Sunday, May 21, 2017


Its not every player who can play with equal passion and authenticity in a variety of styles, but Udi Levy is on the short list.

An in demand session player in New York, he has been immersed in the world of jazz for years, even playing with jazz greats - and Miles Davis alumni - Marcus Miller and John Scofield, toured the world. and seen his music on the charts.

But now Udi has released an album of shredding instrumental rock music that sounds like he's been doing it his entire life!

Learn more about Udi Levy at his website, and be sure to check out his music and videos.

I had a chance to chat with Udi recently - check it out!


1) What are your current projects?

I'm just about to release my 4th rock instrumental "Addictive Substance".

2) How does this (do these) differ from your past work?

My first 2 CD's were Jazz and RnB based music which of course the whole concept and approach are completely different.

3) Do you have one project that you are most proud of as a guitarist?

I am proud of all the project that I did so far, I put my heart and soul in any project that I'm getting into.

4) Can you give our readers a run-down of your basic gear (live and/or studio), and do you have a favorite piece of gear?

Sure.. I play 7 string Suhr Modern Guitars plugged to various pedals which include Diamond Compressor, RC booster, OKKO Diablo overdrive, Empress Delay.
To a few Marshall heads like JCM 2000 DSL/TSL and using a few Mesa Boogie speaker cabinets.

5) Who would you cite as early influences, and who are you favorite new players?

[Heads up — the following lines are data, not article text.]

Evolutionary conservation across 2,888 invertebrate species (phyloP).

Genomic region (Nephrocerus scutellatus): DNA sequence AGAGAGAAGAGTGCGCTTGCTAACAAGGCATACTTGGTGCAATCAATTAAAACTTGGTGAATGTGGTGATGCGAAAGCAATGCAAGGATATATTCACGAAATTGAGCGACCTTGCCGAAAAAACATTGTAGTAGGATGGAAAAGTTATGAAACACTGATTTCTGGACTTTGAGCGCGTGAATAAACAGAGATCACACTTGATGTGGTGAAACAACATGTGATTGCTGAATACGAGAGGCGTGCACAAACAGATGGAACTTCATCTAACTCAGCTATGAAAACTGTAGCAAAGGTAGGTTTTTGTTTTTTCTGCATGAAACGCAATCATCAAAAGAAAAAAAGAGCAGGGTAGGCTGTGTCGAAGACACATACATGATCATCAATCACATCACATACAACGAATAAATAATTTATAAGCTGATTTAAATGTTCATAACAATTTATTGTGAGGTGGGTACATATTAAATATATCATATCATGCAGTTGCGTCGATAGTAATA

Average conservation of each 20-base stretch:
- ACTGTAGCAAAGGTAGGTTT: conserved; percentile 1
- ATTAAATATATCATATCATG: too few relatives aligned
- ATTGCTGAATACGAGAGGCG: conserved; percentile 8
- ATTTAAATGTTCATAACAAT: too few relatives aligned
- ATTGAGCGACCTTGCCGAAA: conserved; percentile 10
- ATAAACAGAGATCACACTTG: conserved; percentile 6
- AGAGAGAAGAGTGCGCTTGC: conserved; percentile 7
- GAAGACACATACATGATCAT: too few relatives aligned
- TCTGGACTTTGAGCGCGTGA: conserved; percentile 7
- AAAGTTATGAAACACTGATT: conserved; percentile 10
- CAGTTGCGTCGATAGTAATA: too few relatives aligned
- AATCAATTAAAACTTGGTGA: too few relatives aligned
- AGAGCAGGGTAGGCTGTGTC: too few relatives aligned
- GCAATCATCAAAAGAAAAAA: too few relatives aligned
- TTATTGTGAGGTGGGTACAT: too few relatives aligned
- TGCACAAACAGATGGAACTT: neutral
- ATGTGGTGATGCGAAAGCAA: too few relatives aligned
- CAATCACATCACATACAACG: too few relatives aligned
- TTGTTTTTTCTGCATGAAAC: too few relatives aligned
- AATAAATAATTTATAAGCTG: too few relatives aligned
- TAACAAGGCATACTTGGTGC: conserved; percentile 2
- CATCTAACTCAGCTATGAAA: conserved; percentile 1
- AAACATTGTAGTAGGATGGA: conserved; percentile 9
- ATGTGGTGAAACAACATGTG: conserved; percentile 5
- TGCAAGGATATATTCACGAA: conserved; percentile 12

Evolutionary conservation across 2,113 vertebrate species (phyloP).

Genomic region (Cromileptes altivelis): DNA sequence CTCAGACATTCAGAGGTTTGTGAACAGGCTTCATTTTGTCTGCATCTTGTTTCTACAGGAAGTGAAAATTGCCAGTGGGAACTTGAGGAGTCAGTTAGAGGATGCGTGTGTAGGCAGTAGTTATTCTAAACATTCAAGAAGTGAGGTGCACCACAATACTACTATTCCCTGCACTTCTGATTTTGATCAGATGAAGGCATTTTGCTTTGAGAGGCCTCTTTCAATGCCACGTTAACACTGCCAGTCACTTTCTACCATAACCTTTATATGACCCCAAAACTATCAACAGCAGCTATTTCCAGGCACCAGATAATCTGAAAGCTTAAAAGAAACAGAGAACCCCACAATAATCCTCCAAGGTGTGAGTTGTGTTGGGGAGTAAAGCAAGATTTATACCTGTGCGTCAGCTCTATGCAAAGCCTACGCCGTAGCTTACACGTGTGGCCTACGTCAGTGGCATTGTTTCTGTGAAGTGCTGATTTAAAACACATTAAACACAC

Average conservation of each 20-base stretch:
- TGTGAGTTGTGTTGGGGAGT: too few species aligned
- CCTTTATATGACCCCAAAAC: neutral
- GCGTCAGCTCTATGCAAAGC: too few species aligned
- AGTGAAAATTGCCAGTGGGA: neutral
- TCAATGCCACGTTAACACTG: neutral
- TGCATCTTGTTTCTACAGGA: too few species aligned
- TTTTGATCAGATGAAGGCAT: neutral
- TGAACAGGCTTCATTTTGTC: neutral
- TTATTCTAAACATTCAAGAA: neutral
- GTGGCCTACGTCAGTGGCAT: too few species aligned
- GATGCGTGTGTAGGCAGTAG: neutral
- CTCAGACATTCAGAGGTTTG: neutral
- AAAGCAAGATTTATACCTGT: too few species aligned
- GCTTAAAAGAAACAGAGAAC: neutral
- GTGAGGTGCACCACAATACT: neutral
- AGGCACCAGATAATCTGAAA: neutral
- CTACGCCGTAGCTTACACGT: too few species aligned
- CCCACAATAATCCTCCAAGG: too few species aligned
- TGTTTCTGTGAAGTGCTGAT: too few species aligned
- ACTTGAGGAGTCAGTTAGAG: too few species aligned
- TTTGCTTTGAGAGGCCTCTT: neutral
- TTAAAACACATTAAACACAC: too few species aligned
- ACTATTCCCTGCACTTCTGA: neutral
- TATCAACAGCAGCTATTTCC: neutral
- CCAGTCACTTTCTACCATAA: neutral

I grew up listening to so many guitar players (and still ) ... Gary Moore, Joe Satriani, Steve Vai, Vinnie Moore, Greg Howe, Albert Lee, Marty Friedman.. just to name a few but the list will go on and on.

6) Can you give a few tips to aspiring players?

When you learn a new phrase or lick try at first to learn it exactly as its written and played slow the tempo down if needed after you mastered it feel free to tweek it and make it your own.

7) What was the hardest thing about transitioning from jazz to rock styles?

To be honest it wasn't really difficult, even though I performed and recorded jazz CD's as a soloist and as a sideman I was always into rock as well, performing as a sideman and of course kept practicing. it was such a matter of composing the tunes and just to decide to change direction.

8) You are in high demand as a session player, as well. Can you talk a little about the challenges and rewards working as a session player as opposed to fronting your own bands?

The main thing is to listen to the producer/bandleader and try to come up with the arrangement that they will be pleased with.

Some can explain with better words what they are looking for and some not, it is important to put some of your style in it but mostly try to nail the energy and groove that they want.

9) What are your future plans?

Right now I'm focusing on promoting my latest release "Addictive Substance"

10) Thanx for talking to us, Udi!​

Thanks you for having me!

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